CHIP: Yeah, I would, I guess I would agree with that with the asterisk that a significant number of organizations outside of major corporations don’t do actual budgeting.

GINI: Sure, but they would have an idea like I don’t do I don’t do Corporation level budgeting. But I have an idea of how much I can spend on a new website. I’m not going to go to somebody and say, can you build me a new website? And they say, what’s your budget? And I say, I don’t know…. I’ll say, you know, I have between 15 and $20,000.

CHIP: Right. Yeah, no, exactly. But I think it’s just it’s a question of making sure that when you’re talking with the prospect, you make sure that that you’re you’re not relying on a specific budget line item, but instead that they have a sense as to how much money they have available. And and I say that because I have seen situations where things have gone South because someone relied on the notion of having an actual budget. And they could certainly afford it, they had the cash available for it, but they didn’t have a budget per se. So it’s really making sure that they’ve got the availability of the cash to do the deal.

GINI: Yeah, so at the same at the same time, semantics on choice of word, but yeah, I mean, it’s it, you, if they cannot tell you we can spend X amount or a range, then I would, I honestly truly would not continue the conversation until they could come back and say, I have $60,000 for the year or I have whatever happens to be, or I have between 45 and 60, you know, whatever the number is that they give you something because if I, I’m willing to bet a lot of good things on this, that if they can’t give you a range, it’s because they don’t know how much things cost, and they really haven’t thought it through. So you’re going to put together a proposal, and it’s going to be let’s say, call it five or $10,000 a month, and they’re going to be like what, and then you never hear from them again. And it’s not because they didn’t value you or you didn’t think they didn’t think the work was that you were the right partner, or that they didn’t need the work, it’s because they didn’t really think through, I need to have some cash alotted to this.

CHIP: When I think that’s where that’s where it can be helpful to, to even early on share a range or minimums or things like that, you know, there are a lot of agencies with a minimum, you know, and so, so you can simply say, you know, our minimum is, you know, 5000, 10,000, whatever its per project doesn’t matter, it doesn’t matter what it is. But if you just have a policy, something, you know, that will allow you to share that with them. And so that then helps weed those folks out early on without having to get into a lot of detail. But it’s also, you know, if you give a range of someone says, you know, well, you know, what are your typical engagements to build a website cost, and you say, you know, generally it’s between 10 and 25, depending on bells and whistles and that sort of stuff, you’ve at least set the expectations. And so they can then run away scared, then as opposed to after you’ve had all those conversations and put all that work in there. So you know, there is there is value in just being upfront with people early on, instead of falling into that dance, where you just want to keep the conversation going. Because if only you spend enough time talking with them, you can convince them of the value and they will find the money. They won’t. If they freak out about pricing early on, they’re going to freak out about pricing later on.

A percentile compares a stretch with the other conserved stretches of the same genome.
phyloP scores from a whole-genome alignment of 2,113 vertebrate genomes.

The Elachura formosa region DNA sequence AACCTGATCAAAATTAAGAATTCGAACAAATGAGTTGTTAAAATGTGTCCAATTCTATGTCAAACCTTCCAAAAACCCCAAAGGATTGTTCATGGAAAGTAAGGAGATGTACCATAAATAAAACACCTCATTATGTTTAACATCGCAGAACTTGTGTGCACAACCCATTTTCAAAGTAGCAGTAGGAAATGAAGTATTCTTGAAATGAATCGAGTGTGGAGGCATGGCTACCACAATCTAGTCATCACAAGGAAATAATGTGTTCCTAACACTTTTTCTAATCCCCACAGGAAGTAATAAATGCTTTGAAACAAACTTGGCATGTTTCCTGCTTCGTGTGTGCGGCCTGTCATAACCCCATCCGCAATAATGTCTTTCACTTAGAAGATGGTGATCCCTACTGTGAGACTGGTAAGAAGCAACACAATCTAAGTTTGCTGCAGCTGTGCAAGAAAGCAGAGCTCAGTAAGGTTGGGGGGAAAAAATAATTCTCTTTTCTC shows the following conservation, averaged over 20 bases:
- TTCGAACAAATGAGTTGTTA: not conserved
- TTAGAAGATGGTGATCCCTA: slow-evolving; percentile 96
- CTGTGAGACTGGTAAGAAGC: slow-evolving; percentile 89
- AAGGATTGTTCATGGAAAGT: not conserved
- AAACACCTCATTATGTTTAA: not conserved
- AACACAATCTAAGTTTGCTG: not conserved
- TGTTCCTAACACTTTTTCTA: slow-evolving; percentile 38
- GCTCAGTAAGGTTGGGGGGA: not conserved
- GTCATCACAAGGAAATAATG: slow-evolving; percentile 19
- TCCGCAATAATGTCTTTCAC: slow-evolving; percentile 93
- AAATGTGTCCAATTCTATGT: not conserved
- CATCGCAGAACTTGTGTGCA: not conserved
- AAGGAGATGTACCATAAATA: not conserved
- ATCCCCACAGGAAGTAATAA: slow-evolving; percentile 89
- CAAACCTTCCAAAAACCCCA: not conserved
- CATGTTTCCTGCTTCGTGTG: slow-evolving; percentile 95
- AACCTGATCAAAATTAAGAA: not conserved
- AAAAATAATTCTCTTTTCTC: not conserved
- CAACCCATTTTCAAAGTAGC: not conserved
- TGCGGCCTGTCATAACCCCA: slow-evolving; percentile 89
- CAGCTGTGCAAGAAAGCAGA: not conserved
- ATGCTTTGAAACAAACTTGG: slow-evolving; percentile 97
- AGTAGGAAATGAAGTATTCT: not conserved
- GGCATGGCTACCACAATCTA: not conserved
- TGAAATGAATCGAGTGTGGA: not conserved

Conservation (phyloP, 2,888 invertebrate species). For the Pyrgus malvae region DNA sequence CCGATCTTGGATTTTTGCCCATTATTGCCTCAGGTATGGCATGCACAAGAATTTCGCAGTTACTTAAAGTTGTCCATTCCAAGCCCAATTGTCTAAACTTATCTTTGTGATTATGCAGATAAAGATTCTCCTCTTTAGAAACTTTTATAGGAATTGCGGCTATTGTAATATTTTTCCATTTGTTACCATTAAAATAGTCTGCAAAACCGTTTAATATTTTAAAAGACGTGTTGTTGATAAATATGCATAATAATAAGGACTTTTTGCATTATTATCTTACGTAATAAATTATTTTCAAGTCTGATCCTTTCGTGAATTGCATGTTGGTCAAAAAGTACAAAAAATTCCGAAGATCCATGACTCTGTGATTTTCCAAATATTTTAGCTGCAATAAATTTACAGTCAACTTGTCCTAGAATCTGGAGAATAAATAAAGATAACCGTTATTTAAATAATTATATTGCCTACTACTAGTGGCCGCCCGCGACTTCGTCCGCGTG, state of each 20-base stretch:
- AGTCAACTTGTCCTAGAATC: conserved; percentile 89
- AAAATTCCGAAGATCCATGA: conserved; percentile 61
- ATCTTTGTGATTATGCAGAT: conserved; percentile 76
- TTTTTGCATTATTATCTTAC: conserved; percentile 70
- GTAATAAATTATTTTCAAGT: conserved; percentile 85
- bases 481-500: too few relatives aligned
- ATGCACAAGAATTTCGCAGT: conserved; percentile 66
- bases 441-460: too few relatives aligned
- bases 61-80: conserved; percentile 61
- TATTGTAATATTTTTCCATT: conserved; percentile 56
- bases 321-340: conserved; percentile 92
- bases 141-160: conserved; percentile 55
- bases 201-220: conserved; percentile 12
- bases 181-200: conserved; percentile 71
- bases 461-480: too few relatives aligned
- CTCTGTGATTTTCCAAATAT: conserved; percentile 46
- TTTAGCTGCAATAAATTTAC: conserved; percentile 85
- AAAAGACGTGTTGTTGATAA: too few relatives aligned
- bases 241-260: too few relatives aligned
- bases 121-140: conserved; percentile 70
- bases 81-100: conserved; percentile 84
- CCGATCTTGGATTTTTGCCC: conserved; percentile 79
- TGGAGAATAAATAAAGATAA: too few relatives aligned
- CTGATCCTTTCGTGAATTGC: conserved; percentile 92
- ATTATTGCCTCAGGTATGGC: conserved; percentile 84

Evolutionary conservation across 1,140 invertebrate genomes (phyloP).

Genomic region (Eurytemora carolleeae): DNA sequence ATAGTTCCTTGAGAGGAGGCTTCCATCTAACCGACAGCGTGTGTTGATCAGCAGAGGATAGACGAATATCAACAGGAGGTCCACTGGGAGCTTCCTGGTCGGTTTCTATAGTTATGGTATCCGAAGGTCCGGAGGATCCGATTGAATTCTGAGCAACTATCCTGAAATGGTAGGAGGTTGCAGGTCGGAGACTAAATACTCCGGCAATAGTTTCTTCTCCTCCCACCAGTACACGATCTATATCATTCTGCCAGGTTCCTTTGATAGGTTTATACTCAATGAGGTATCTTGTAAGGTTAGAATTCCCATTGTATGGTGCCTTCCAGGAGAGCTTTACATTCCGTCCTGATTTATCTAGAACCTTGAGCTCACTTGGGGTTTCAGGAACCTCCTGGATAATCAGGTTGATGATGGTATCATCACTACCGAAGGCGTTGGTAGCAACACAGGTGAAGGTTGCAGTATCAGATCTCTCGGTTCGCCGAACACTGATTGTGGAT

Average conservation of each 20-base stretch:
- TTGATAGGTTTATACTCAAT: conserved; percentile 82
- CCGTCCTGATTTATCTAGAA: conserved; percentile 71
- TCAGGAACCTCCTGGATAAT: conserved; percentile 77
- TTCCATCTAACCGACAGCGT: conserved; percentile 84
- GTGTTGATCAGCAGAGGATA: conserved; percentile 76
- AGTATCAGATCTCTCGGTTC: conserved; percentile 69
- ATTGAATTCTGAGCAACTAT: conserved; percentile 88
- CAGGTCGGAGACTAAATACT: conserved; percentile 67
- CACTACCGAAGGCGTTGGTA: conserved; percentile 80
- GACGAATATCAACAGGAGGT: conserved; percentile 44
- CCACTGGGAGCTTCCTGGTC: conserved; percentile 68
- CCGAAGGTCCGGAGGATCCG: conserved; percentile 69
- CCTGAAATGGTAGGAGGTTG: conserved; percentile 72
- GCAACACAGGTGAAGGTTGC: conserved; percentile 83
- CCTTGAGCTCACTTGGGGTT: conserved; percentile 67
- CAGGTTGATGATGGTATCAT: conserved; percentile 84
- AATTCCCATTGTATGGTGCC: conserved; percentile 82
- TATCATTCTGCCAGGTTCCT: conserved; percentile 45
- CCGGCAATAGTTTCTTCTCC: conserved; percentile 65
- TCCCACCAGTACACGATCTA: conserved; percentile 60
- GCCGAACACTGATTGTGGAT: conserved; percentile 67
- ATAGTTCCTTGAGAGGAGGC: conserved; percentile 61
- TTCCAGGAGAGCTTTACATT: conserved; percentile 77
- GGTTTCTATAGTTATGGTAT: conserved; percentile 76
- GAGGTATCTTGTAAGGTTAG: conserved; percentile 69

GINI: Yeah, absolutely. I really like the minimum idea. And I really like the idea of putting – I think somebody else said this in the conversation as well. But putting together a good-better-best pricing structure and put that on your website, because then by the time you talk to somebody, they will know our minimums are $5,000 a month. And this is what it looks like. They they know. So the the price that – the budget conversation is not a surprise at that point.

CHIP: Yeah, and I think at some point would be, you know, we could probably do a whole show on how you set expectations with a prospect before you even have the first conversation. Because I think there, there are a lot of things that you can do to set the expectations about what you do, how much it costs, those sorts of things. Even from the, the the time before you’ve even heard their name that will help you in selling will help you in this process of pricing for that project appropriately. But I but I really liked the good-better-best. And I like it. I like it for two reasons. And I typically will do this in proposals that I do for whatever reason I’m involved with, two reasons. One is because the likelihood is and there’s been tons of research on this, people pick the middle option, more often than not,